“Perception” is probably being misapplied egregiously, not least by myself. We talk of perceiving when we discover events, things, and contingencies in our immediate environment. We perceive chairs, car crashes, storms, the misery and joy of others, and in talking of these remarkable feats, we label them, making use of a rich categorization scheme populated with uncontroversial categories such as chairs, car crashes, storms, misery, joy, and others. All of these are uncontroversial because they do fine service in our daily intercourse. We have language precisely because we can then use such terms efficiently, facilitating our mutual behavioral coordination, and getting on with the more pressing business of reaching our several goals. But for my purposes, in which I am considering the epistemological position of an abstract organism, O, in an abstract environment, E, we can not rely on any such categorization scheme. As argued elsewhere, we see chairs, …., others precisely because of the kind of thing we are, and not because there are chairs and others in some unobserved, objective, world.
Furthermore, the lawfulness to which I allude, is not rooted in a rich category structure like this. Rather, the lawfulness obtains between the informative flux at the sensory surfaces of an organism, and its attendant (not consequent) movement. (We will get to action in a minute.) It would be tedious to write “the physical, chemical, energetic gradients and their derivatives expressed at the sensory receptive surfaces separating the spatial domain of the organism, O, from its surrounding environment, E” all the time. This information (predicated upon the constitution, organization and capacity to act of the organism) is the “perception” end of that lawful relation that is the bedrock of experience. Without this information, there would be no perception. Calling it “sensation” does not help, but instead threatens to drag the discussion back to the 19th Century.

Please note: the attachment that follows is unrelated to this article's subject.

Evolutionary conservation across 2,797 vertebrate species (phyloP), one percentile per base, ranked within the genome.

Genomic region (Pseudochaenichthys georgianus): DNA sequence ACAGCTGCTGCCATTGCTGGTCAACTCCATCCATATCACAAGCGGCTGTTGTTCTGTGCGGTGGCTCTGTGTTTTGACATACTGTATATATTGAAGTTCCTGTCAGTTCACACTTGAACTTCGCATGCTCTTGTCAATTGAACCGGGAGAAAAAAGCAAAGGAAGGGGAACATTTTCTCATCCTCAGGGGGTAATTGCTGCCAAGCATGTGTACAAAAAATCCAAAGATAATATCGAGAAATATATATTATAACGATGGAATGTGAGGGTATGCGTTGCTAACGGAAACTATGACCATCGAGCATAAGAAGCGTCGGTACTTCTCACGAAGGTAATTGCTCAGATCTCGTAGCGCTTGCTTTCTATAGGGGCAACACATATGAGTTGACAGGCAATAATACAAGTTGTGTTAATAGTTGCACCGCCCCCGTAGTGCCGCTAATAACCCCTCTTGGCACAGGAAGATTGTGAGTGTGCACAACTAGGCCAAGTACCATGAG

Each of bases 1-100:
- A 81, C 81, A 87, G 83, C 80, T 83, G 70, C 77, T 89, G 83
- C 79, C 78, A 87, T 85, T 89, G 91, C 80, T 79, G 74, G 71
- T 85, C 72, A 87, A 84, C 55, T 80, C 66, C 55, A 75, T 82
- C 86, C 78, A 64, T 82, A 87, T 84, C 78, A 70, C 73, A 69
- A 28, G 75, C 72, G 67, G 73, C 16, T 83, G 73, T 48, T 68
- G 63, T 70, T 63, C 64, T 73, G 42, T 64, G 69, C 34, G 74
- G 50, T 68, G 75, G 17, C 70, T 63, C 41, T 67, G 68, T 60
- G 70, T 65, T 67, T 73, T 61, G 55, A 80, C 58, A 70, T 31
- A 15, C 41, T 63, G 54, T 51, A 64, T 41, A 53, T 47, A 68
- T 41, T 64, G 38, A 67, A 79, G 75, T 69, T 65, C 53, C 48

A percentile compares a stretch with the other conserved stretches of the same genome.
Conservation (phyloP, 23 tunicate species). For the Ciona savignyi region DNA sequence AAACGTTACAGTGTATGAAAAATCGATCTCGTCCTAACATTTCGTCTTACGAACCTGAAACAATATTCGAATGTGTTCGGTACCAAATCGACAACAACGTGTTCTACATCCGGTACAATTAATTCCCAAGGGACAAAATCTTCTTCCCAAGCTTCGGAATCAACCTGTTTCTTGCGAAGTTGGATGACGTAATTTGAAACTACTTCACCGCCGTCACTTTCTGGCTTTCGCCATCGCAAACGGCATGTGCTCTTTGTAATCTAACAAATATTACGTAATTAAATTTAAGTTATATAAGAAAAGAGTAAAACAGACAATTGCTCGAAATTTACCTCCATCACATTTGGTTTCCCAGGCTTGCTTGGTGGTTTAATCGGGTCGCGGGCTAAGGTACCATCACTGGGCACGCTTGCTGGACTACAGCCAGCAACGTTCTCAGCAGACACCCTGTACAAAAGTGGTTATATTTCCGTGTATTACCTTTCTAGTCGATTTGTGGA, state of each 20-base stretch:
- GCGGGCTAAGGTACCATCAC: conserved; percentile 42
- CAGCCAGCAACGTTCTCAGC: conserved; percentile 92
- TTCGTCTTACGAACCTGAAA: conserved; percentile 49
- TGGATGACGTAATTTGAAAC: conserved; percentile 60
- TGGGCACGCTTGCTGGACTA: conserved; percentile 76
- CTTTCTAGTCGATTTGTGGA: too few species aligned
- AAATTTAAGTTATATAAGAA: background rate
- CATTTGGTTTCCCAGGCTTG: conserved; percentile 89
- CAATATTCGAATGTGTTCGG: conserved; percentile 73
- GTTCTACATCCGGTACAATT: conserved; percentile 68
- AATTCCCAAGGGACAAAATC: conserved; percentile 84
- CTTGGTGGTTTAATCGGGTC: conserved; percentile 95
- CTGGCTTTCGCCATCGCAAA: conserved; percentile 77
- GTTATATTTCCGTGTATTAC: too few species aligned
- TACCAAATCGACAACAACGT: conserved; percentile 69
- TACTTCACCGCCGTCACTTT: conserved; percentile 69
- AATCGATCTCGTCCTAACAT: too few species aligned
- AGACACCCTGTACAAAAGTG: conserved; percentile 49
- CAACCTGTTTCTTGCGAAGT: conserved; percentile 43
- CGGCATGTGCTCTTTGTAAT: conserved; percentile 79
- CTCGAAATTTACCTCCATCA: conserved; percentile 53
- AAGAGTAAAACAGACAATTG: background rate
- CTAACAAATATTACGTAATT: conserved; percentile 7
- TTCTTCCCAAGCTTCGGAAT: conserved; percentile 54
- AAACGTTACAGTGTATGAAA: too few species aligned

May that stand as a caveat for the term “Perception”. Now to “Action”.
As with perception, the term “Action” has many associations, and the word serves many functions, not all of which are required here. Although not as problematic as the previous case, there are pitfalls to be avoided. The main one lies in the presumption of intentionality, agency and goal-directedness. None of these are required. By “Action”, I mean observable movement. Even calling it “behavior” buys into a huge set of associations of plans, goals, and other mental constructs that have no place yet in the emerging vocabulary. Agency is the most problematic of these lurking assumptions, and relinquishing the notion of agency will be difficult as the discussion proceeds.
But one can not remain divorced from every day usage for ever. Somehow, it is necessary to build bridges back to our terms of convention, and our familiar situation. As we consider more complex explanation of more complex organisms, with nervous systems embedded in time, we will find it increasingly seductive to think of sensory information as input, and behavior as output. No matter how much we may be convinced that this is suspect, it is ingrained in our language. And as we do, the story being told will morph gradually until the organism seems to acquire goals, plans, and a stubborn independence of will. With that, the separation of organism from nature is complete, and we have reconstructed the duality we set out to banish. But hopefully we will remain conscious of the imitations of any account couched in such terms.